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Re: Terminology question



Why is forensic pathology called pathology in that case?

On 16 July 2011 18:28, Patty Ralrick <pattyralrick@hotmail.com> wrote:
>
>>But would the word paleopathology apply to it, in that case?
>
> This response is from my boyfriend, Darren Tanke (dinosaur paleopathology 
> worker). He states that 'paleopathology' only relates to instances where 
> there is a bodily response to an injury or disease. For example, a callus 
> around a fractured bone or bone degeneration around a diseased or parasitic 
> area. A tooth-mark with no healing is not considered paleopathology, but a 
> taphonomic signature because it happened after the animal died. If you are 
> preyed upon and bitten (even if you live for hours after the bite occurred) 
> or scavenged upon later (leaving bitemarks) you are dead. Dead bone cannot 
> heal. Thus it is not considered a paleopathology. You must have evidence of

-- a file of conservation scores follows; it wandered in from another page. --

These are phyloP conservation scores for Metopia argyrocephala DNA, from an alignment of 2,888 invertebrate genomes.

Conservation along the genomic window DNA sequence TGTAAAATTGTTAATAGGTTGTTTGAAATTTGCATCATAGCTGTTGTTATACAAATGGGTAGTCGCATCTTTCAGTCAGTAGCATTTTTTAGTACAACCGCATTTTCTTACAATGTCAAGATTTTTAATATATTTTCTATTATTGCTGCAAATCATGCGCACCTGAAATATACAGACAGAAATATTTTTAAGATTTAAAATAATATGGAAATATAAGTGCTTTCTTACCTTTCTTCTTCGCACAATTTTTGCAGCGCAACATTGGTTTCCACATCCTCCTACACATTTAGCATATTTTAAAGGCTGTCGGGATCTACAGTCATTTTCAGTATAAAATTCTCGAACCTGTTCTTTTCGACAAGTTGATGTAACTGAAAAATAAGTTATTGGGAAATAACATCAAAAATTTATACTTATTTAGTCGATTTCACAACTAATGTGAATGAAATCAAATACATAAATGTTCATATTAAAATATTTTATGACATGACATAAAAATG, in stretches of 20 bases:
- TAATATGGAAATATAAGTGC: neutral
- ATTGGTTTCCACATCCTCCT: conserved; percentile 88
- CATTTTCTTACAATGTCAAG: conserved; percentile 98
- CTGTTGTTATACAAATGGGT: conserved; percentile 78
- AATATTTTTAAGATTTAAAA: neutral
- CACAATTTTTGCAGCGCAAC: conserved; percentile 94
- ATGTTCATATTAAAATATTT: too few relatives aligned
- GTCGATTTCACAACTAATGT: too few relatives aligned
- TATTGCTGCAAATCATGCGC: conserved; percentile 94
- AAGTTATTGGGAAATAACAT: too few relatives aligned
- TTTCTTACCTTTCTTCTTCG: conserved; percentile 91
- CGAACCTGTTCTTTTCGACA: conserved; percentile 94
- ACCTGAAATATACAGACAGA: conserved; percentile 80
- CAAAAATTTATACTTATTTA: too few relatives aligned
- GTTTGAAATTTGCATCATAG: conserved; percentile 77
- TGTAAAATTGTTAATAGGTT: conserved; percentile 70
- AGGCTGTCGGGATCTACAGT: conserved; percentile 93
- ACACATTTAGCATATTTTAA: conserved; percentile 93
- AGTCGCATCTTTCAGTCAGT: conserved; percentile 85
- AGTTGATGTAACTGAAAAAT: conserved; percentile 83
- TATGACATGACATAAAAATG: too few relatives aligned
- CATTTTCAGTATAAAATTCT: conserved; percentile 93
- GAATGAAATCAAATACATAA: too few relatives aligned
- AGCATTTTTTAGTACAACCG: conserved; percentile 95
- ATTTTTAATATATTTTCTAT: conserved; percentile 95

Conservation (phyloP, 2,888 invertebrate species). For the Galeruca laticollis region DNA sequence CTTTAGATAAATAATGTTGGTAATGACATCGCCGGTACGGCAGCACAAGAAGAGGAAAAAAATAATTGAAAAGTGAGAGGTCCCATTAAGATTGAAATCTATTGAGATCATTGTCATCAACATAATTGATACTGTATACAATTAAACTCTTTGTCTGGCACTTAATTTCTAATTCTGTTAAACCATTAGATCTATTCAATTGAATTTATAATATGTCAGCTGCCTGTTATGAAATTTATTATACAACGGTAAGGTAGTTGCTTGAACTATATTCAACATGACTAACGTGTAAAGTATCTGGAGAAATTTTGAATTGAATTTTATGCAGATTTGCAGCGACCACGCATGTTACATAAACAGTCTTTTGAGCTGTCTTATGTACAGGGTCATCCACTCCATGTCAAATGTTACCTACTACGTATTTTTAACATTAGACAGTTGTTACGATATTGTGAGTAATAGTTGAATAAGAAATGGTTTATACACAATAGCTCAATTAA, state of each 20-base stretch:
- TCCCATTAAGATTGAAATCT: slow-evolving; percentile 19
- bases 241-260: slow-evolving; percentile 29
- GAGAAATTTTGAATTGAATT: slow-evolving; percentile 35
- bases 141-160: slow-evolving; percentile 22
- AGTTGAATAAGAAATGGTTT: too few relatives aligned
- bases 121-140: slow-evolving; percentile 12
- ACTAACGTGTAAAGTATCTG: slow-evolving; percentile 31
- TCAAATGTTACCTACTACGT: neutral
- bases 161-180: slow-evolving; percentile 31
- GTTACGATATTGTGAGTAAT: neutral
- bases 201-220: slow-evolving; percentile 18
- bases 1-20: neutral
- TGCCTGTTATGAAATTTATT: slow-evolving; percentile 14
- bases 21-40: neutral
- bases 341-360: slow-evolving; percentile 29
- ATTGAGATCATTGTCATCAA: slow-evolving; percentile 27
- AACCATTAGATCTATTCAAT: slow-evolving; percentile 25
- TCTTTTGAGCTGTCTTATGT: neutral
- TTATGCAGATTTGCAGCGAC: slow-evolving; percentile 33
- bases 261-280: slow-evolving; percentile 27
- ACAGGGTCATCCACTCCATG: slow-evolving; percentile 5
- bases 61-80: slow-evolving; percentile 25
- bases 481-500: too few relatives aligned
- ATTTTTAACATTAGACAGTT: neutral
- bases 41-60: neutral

> the bone responding by healing or fighting off an infection for it to be 
> considered 'paleopathology'.
>
>  To a paleopathologist, unhealed toothmarks do not equal paleopathology 
> because you can never know how soon before or after death they occurred. They 
> are instead a taphonomic signature.
>
> The take home message is "Dead bone can't heal!".
>
>  Hope this helps!
>
> Patty : )
> ***********************************
> Patty Ralrick, MSc
> Drumheller, AB, Canada
>
>
> "Talking isn't something you can do judiciously unless you keep in practice." 
> - Mr. Gutman (Sydney Greenstreet) in "Maltese Falcon"
>